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The Law Society - Conveyancing

19

Oct

2015

Passing Property and Gifting in Life and on Death

There are a myriad of issues surrounding the gifting of property and other assets during your lifetime, most tax related, which need to be fully explored to avoid creating an unnecessary tax burden for yourself or your beneficiaries. Amongst the most common issues on which we are asked to advise in relation to both Lifetime and Testamentary Gifting (by Will), are:

  1. Personal Annual gifting allowances;
  2. Potentially Exempt Transfers –  gifts of cash or other assets which, if survived seven years by the donor, may be exempt from Inheritance Tax and excluded from the value of the donor’s estate;
  3. Regular Gifts out of income – a scheme which can, with compliance to HMRC requirements and detailed record-keeping, allow a donor to make regular gifts to one or more chargeable beneficiary from excess income which may be excluded from the value of their estate;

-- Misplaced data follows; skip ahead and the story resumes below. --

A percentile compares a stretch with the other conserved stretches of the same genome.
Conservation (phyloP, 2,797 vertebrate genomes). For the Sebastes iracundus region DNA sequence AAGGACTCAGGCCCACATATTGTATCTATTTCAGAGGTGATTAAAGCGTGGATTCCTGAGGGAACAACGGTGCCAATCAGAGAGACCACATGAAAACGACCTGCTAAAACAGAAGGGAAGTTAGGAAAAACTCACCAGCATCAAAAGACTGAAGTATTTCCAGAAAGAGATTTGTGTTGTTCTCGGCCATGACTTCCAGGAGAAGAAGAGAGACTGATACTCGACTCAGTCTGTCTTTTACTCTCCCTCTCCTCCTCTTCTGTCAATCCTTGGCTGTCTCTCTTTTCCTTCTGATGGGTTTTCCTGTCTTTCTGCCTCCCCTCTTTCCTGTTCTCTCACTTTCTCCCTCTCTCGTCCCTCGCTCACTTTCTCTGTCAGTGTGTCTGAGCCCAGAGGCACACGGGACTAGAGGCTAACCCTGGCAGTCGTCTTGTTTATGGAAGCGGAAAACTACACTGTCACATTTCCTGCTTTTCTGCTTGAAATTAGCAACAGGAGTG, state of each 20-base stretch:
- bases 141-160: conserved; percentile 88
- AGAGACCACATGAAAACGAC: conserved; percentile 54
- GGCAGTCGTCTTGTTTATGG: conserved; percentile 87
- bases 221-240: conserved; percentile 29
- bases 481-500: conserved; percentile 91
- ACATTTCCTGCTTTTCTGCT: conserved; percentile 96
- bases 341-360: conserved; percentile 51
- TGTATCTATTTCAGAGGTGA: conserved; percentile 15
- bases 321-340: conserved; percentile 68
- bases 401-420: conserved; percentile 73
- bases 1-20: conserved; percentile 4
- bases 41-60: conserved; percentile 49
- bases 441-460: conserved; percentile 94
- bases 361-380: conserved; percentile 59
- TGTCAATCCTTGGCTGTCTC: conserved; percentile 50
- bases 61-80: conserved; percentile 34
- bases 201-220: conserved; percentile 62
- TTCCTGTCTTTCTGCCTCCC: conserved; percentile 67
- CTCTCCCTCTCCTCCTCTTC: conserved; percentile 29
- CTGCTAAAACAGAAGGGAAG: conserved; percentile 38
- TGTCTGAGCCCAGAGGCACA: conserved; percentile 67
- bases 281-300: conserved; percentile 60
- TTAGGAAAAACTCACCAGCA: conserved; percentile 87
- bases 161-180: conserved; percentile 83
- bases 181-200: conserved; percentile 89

4. Reservation of Benefit – a key issue for those donors who gift an asset, or a share in an asset, but retain a benefit in the gifted item. Whether this is a holiday home gifted to children which is still used by the donor; a buy-to-let property gifted into the names of a spouse or children where the rental income is retained by the original donor; or half a matrimonial home gifted to children by the first spouse to die leaving the surviving spouse living in the entire property but sharing ownership with their children;
  5. Transferrable Nil Rate Band Allowances – The scheme allows the transfer of unused nil rate band allowance from the first spouse of civil partner to die, on production of the necessary documentation to evidence both the marital/civil partner status and the value of the nil rate band being passed across. Where the entire estate has passed to the surviving spouse or civil partner without deduction of any legacies to chargeable beneficiaries or previous chargeable transfers or gifts, a full 100% allowance can be transferred to the surviving spouse. An excellent additional tax free allowance that should be claimed wherever possible, and for which purpose we advise the preservation of the necessary paperwork to evidence the claim; and
  6. New Principal Private Residence Tax Allowances – fully in force by 2020, please see the recent article on this site by Judith Bleetman on this subject

 We advise all clients to carefully consider the potential tax consequences of their gifts, and to seek detailed professional advice before making decisions which might result in a significant tax burden.  Our team of expert lawyers can assist with advice on any of the areas above.

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